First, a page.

At the end of the 21st-century mankind was facing global resource depletion. Space Rovers were sent out to find potentially inhabitable planets…
Watch this video with your children, and then try some of our teaching and activity ideas below.
Teaching Ideas and Resources:
- Just show the opening text. Stop at 0:22 and ask the children to predict what will happen in the story.
- List the ways in which the film makes the robots appear like animals (zoomorphism). Why do you think the filmmaker decided to do that?
- Describe the section where the meteoroids first hit the planet, from 02:45 – 03:44. How can you convey tension and panic in your writing? What kind of vocabulary and sentence constructions could you use?
- Write some dialogue between the robots.
- Write a report on the incident.
- Watch Wire Cutters and compare the two films. What are the similarities and differences?
- Write a specification for a planet where the plants would grow. What would be needed?
- Both of the robots look very worn, they have clearly visited lots of other planets before this one. Write the story of the robots’ visit to another planet.
- Collect adjectives to describe the robots.
- Stop the film at 2:23. How are the robots feeling?
- Write definitions of ‘asteroid’ and ‘meteorite’ using the information on NASA’s site.
- Watch the trailer. Which shots would you put in a trailer for the film and why?
- Study conditions on other planets in our solar system. Planets for kids is a good site to start.
- Make an information leaflet detailing what a seed needs to grow.
- Grow your own plants from seed. Try putting seeds in different locations. Which grows best? Why? How can you make sure it is a fair test?
- Investigate how asteroids form with this activity.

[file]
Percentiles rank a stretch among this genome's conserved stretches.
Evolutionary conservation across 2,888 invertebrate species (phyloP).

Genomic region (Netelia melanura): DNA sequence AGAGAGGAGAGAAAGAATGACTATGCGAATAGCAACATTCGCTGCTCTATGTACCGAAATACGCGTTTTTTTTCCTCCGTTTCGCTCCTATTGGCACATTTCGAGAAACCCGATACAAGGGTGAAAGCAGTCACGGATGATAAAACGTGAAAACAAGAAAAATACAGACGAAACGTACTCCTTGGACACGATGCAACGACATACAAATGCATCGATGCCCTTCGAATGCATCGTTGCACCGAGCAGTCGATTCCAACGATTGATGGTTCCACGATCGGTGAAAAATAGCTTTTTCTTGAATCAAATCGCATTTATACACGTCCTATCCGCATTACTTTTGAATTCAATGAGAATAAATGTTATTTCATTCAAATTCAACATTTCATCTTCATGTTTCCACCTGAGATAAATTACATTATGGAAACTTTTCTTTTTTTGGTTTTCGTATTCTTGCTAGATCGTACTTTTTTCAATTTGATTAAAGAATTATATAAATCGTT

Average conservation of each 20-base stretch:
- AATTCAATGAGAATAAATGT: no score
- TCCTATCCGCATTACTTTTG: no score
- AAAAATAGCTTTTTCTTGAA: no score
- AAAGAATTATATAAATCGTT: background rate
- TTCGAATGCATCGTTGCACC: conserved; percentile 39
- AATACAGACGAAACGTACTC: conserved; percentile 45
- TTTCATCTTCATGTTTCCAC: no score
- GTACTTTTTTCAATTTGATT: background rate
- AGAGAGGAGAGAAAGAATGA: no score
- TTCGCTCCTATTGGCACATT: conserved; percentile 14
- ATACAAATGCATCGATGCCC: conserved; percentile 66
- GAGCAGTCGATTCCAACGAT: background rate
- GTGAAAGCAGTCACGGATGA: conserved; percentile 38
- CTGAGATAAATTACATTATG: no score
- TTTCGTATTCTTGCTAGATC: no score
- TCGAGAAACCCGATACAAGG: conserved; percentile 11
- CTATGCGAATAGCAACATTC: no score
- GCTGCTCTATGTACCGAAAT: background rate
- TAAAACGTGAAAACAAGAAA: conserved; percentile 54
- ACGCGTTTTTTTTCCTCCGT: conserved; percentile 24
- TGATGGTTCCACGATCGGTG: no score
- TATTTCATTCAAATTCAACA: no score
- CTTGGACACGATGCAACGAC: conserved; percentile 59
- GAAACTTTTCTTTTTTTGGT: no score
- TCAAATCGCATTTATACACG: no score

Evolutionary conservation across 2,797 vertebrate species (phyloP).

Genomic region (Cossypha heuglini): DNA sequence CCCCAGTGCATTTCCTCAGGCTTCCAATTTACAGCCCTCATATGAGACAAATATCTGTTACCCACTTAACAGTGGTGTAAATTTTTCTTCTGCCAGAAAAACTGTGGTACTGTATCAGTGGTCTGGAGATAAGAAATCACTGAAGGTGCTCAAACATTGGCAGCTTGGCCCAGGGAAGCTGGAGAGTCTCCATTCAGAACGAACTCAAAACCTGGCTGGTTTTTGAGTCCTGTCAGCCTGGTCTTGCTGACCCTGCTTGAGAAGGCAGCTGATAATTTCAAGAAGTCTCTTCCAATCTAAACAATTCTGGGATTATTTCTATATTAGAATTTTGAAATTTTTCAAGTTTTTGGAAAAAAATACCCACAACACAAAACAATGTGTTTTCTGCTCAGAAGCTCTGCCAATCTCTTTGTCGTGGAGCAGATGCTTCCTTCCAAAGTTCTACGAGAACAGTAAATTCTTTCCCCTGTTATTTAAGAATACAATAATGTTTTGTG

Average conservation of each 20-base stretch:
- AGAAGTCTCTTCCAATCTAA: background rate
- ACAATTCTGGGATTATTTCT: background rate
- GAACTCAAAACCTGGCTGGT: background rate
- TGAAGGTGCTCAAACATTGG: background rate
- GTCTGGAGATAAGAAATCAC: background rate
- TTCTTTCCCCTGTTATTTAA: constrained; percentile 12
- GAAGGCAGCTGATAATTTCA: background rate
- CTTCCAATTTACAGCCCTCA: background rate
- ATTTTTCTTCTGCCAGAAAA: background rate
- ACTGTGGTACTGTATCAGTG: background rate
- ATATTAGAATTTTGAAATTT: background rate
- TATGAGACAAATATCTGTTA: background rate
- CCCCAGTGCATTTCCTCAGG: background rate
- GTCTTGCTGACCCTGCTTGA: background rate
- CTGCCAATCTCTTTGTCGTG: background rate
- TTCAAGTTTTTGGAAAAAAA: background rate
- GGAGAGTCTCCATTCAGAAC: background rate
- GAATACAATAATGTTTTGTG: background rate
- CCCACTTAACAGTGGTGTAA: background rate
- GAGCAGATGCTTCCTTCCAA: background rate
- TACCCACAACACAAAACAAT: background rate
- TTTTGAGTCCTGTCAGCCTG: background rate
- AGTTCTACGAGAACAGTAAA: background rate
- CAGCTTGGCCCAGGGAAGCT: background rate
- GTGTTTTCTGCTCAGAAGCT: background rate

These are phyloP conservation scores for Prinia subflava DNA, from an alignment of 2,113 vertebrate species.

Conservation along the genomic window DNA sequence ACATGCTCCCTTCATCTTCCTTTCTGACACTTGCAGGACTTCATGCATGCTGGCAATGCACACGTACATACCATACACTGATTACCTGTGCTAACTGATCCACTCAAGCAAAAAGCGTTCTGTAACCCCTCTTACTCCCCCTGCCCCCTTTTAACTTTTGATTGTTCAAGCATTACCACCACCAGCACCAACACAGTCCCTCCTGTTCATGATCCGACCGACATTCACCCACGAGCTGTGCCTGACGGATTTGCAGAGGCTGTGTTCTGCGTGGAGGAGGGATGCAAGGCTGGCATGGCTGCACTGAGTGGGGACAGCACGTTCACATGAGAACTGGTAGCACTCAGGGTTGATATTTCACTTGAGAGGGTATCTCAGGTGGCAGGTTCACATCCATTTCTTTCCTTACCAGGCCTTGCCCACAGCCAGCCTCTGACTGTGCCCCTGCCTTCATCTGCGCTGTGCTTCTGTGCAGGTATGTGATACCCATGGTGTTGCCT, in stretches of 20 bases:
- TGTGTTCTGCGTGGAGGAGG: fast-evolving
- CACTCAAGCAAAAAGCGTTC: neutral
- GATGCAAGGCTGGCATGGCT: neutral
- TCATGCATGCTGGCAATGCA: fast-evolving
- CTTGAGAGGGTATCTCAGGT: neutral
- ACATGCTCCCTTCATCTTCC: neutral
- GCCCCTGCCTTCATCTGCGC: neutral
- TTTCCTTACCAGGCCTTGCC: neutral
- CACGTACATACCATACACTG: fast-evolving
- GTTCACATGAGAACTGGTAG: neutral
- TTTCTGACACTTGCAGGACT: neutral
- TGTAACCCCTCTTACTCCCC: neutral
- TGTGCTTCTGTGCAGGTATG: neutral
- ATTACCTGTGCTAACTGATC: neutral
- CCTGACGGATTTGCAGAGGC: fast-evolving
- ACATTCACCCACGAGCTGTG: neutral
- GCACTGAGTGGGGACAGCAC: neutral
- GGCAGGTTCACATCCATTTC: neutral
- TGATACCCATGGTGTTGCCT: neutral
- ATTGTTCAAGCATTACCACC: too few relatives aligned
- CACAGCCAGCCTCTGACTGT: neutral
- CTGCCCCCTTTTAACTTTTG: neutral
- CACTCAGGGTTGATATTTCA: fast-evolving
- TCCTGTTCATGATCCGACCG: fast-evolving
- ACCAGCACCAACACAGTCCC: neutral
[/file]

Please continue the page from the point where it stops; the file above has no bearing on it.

- The video mentions global resource depletion – what does that mean? Why might the planet be running out of resources at the end of the 21st century?
- What clues are there in the film that the planet might be able to support life?
- Can the children explain why the conditions for growth might be favourable after the meteorite strike?
- Watch the trailer. Which scenes would you put in a trailer for the film and why?
- Make a scratch game where the robots have to avoid the meteorites.
- Investigate the different ways in which the robots move. What are advantages and disadvantages of using tracks and wheels? Which would you choose for a robot?
- The robots and the equipment they use are branded with logos and trademarks from several different companies. Why do companies do this?
- Robots have been used to explore the surfaces of the moon and mars. Find out about these robots and design your own. What features would you add?
- Make a storyboard of the film.
- Make a picture of a robot designed to explore other planets.
- Consider the vocalisations of the robots. Why did the filmmaker choose those sounds? How would you make them sound? Turn the volume off and make your own sounds for the robots.
- Research the history of robots in space and make a fact file about them.
- The robots have already visited other planets which have not been suitable for life and are showing resilience and persistence by continuing with their search. When have you shown persistence in a difficult task? How did you do it?
- What can we do to try and prevent the world from running out of resources?